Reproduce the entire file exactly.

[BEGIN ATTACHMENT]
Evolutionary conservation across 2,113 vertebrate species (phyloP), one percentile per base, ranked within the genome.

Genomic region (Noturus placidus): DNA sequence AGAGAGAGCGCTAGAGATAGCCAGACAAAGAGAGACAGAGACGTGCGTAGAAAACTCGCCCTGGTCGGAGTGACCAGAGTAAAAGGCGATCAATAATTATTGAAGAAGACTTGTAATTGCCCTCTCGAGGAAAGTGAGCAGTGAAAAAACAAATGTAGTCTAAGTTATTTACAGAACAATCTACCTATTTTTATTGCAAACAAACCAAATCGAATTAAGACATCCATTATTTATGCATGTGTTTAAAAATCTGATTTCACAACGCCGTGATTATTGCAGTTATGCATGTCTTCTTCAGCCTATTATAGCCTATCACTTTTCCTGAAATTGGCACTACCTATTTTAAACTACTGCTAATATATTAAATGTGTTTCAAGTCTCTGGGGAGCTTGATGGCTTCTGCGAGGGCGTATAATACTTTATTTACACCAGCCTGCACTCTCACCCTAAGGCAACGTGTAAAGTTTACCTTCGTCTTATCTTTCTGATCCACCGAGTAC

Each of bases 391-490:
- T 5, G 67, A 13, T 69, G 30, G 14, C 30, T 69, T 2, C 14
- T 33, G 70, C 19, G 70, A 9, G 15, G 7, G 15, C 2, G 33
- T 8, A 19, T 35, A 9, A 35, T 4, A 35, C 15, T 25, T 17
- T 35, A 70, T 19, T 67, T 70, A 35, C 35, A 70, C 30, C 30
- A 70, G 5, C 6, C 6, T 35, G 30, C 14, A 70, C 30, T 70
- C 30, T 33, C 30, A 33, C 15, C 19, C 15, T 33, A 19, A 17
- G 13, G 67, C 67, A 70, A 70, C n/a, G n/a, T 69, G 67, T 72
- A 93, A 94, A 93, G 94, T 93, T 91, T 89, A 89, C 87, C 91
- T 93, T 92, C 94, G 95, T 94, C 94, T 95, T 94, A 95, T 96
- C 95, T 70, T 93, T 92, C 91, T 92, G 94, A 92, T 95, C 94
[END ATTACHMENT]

Evolutionary conservation across 2,113 vertebrate species (phyloP), one percentile per base, ranked within the genome.

Genomic region (Noturus placidus): DNA sequence AGAGAGAGCGCTAGAGATAGCCAGACAAAGAGAGACAGAGACGTGCGTAGAAAACTCGCCCTGGTCGGAGTGACCAGAGTAAAAGGCGATCAATAATTATTGAAGAAGACTTGTAATTGCCCTCTCGAGGAAAGTGAGCAGTGAAAAAACAAATGTAGTCTAAGTTATTTACAGAACAATCTACCTATTTTTATTGCAAACAAACCAAATCGAATTAAGACATCCATTATTTATGCATGTGTTTAAAAATCTGATTTCACAACGCCGTGATTATTGCAGTTATGCATGTCTTCTTCAGCCTATTATAGCCTATCACTTTTCCTGAAATTGGCACTACCTATTTTAAACTACTGCTAATATATTAAATGTGTTTCAAGTCTCTGGGGAGCTTGATGGCTTCTGCGAGGGCGTATAATACTTTATTTACACCAGCCTGCACTCTCACCCTAAGGCAACGTGTAAAGTTTACCTTCGTCTTATCTTTCTGATCCACCGAGTAC

Each of bases 391-490:
- T 5, G 67, A 13, T 69, G 30, G 14, C 30, T 69, T 2, C 14
- T 33, G 70, C 19, G 70, A 9, G 15, G 7, G 15, C 2, G 33
- T 8, A 19, T 35, A 9, A 35, T 4, A 35, C 15, T 25, T 17
- T 35, A 70, T 19, T 67, T 70, A 35, C 35, A 70, C 30, C 30
- A 70, G 5, C 6, C 6, T 35, G 30, C 14, A 70, C 30, T 70
- C 30, T 33, C 30, A 33, C 15, C 19, C 15, T 33, A 19, A 17
- G 13, G 67, C 67, A 70, A 70, C n/a, G n/a, T 69, G 67, T 72
- A 93, A 94, A 93, G 94, T 93, T 91, T 89, A 89, C 87, C 91
- T 93, T 92, C 94, G 95, T 94, C 94, T 95, T 94, A 95, T 96
- C 95, T 70, T 93, T 92, C 91, T 92, G 94, A 92, T 95, C 94